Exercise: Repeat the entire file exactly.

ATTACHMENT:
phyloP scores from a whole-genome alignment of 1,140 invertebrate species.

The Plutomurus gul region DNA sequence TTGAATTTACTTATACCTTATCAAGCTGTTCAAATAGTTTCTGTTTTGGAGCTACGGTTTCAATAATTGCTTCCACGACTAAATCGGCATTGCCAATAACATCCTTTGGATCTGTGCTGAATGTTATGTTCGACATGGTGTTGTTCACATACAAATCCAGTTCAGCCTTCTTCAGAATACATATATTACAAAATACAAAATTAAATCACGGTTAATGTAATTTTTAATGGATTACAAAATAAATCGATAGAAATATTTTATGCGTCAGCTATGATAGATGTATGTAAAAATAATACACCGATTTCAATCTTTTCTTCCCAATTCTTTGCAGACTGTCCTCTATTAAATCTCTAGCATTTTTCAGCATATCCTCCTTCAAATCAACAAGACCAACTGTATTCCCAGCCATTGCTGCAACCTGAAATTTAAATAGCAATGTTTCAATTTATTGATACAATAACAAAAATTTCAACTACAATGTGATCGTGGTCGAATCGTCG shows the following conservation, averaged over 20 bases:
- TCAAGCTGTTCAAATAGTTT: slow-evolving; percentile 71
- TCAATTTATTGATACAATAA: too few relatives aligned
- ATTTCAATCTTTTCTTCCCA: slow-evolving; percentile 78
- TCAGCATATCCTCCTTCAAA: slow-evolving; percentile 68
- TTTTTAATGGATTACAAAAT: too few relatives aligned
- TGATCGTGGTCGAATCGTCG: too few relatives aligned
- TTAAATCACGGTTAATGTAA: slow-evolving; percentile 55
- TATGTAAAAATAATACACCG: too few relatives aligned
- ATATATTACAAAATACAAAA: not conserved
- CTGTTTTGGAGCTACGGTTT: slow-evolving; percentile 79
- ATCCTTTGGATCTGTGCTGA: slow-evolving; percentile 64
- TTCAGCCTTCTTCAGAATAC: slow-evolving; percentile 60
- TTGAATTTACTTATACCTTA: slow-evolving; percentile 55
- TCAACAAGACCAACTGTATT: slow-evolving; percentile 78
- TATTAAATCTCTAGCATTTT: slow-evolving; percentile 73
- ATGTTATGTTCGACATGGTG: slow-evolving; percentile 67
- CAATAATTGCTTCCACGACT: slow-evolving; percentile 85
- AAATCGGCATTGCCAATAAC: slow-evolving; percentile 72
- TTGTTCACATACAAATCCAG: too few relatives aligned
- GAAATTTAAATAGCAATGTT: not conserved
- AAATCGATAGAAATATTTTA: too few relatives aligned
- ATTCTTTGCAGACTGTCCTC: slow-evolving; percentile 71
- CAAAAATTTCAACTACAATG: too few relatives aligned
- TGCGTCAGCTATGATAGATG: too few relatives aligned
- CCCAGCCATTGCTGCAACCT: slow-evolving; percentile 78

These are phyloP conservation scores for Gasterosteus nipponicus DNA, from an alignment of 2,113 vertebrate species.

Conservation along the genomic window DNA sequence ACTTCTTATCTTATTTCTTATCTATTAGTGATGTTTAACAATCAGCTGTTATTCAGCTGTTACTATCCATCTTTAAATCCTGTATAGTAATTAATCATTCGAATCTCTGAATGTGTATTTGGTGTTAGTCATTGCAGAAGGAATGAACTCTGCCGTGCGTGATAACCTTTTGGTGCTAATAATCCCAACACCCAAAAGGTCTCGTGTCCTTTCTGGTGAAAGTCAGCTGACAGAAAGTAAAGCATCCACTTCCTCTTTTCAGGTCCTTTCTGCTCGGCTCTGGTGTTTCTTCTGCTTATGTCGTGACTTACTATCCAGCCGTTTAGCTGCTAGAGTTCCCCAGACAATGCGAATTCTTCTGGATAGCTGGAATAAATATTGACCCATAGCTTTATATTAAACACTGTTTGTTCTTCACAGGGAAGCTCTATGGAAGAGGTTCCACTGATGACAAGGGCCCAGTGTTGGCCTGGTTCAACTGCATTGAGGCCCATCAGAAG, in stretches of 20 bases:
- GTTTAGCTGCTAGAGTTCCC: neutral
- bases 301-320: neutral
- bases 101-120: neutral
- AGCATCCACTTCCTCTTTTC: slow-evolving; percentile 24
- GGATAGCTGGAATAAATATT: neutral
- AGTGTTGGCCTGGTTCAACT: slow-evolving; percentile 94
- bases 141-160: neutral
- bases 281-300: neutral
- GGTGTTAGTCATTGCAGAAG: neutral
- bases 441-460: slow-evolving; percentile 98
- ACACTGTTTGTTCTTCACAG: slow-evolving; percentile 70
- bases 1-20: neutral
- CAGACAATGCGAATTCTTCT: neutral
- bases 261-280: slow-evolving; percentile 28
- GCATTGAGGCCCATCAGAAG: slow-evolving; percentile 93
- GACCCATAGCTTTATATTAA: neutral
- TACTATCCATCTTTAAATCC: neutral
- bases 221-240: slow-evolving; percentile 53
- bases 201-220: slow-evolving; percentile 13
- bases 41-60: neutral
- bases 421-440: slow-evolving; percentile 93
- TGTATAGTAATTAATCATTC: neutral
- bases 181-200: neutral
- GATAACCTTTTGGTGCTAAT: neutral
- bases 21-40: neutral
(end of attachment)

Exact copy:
phyloP scores from a whole-genome alignment of 1,140 invertebrate species.

The Plutomurus gul region DNA sequence TTGAATTTACTTATACCTTATCAAGCTGTTCAAATAGTTTCTGTTTTGGAGCTACGGTTTCAATAATTGCTTCCACGACTAAATCGGCATTGCCAATAACATCCTTTGGATCTGTGCTGAATGTTATGTTCGACATGGTGTTGTTCACATACAAATCCAGTTCAGCCTTCTTCAGAATACATATATTACAAAATACAAAATTAAATCACGGTTAATGTAATTTTTAATGGATTACAAAATAAATCGATAGAAATATTTTATGCGTCAGCTATGATAGATGTATGTAAAAATAATACACCGATTTCAATCTTTTCTTCCCAATTCTTTGCAGACTGTCCTCTATTAAATCTCTAGCATTTTTCAGCATATCCTCCTTCAAATCAACAAGACCAACTGTATTCCCAGCCATTGCTGCAACCTGAAATTTAAATAGCAATGTTTCAATTTATTGATACAATAACAAAAATTTCAACTACAATGTGATCGTGGTCGAATCGTCG shows the following conservation, averaged over 20 bases:
- TCAAGCTGTTCAAATAGTTT: slow-evolving; percentile 71
- TCAATTTATTGATACAATAA: too few relatives aligned
- ATTTCAATCTTTTCTTCCCA: slow-evolving; percentile 78
- TCAGCATATCCTCCTTCAAA: slow-evolving; percentile 68
- TTTTTAATGGATTACAAAAT: too few relatives aligned
- TGATCGTGGTCGAATCGTCG: too few relatives aligned
- TTAAATCACGGTTAATGTAA: slow-evolving; percentile 55
- TATGTAAAAATAATACACCG: too few relatives aligned
- ATATATTACAAAATACAAAA: not conserved
- CTGTTTTGGAGCTACGGTTT: slow-evolving; percentile 79
- ATCCTTTGGATCTGTGCTGA: slow-evolving; percentile 64
- TTCAGCCTTCTTCAGAATAC: slow-evolving; percentile 60
- TTGAATTTACTTATACCTTA: slow-evolving; percentile 55
- TCAACAAGACCAACTGTATT: slow-evolving; percentile 78
- TATTAAATCTCTAGCATTTT: slow-evolving; percentile 73
- ATGTTATGTTCGACATGGTG: slow-evolving; percentile 67
- CAATAATTGCTTCCACGACT: slow-evolving; percentile 85
- AAATCGGCATTGCCAATAAC: slow-evolving; percentile 72
- TTGTTCACATACAAATCCAG: too few relatives aligned
- GAAATTTAAATAGCAATGTT: not conserved
- AAATCGATAGAAATATTTTA: too few relatives aligned
- ATTCTTTGCAGACTGTCCTC: slow-evolving; percentile 71
- CAAAAATTTCAACTACAATG: too few relatives aligned
- TGCGTCAGCTATGATAGATG: too few relatives aligned
- CCCAGCCATTGCTGCAACCT: slow-evolving; percentile 78

These are phyloP conservation scores for Gasterosteus nipponicus DNA, from an alignment of 2,113 vertebrate species.

Conservation along the genomic window DNA sequence ACTTCTTATCTTATTTCTTATCTATTAGTGATGTTTAACAATCAGCTGTTATTCAGCTGTTACTATCCATCTTTAAATCCTGTATAGTAATTAATCATTCGAATCTCTGAATGTGTATTTGGTGTTAGTCATTGCAGAAGGAATGAACTCTGCCGTGCGTGATAACCTTTTGGTGCTAATAATCCCAACACCCAAAAGGTCTCGTGTCCTTTCTGGTGAAAGTCAGCTGACAGAAAGTAAAGCATCCACTTCCTCTTTTCAGGTCCTTTCTGCTCGGCTCTGGTGTTTCTTCTGCTTATGTCGTGACTTACTATCCAGCCGTTTAGCTGCTAGAGTTCCCCAGACAATGCGAATTCTTCTGGATAGCTGGAATAAATATTGACCCATAGCTTTATATTAAACACTGTTTGTTCTTCACAGGGAAGCTCTATGGAAGAGGTTCCACTGATGACAAGGGCCCAGTGTTGGCCTGGTTCAACTGCATTGAGGCCCATCAGAAG, in stretches of 20 bases:
- GTTTAGCTGCTAGAGTTCCC: neutral
- bases 301-320: neutral
- bases 101-120: neutral
- AGCATCCACTTCCTCTTTTC: slow-evolving; percentile 24
- GGATAGCTGGAATAAATATT: neutral
- AGTGTTGGCCTGGTTCAACT: slow-evolving; percentile 94
- bases 141-160: neutral
- bases 281-300: neutral
- GGTGTTAGTCATTGCAGAAG: neutral
- bases 441-460: slow-evolving; percentile 98
- ACACTGTTTGTTCTTCACAG: slow-evolving; percentile 70
- bases 1-20: neutral
- CAGACAATGCGAATTCTTCT: neutral
- bases 261-280: slow-evolving; percentile 28
- GCATTGAGGCCCATCAGAAG: slow-evolving; percentile 93
- GACCCATAGCTTTATATTAA: neutral
- TACTATCCATCTTTAAATCC: neutral
- bases 221-240: slow-evolving; percentile 53
- bases 201-220: slow-evolving; percentile 13
- bases 41-60: neutral
- bases 421-440: slow-evolving; percentile 93
- TGTATAGTAATTAATCATTC: neutral
- bases 181-200: neutral
- GATAACCTTTTGGTGCTAAT: neutral
- bases 21-40: neutral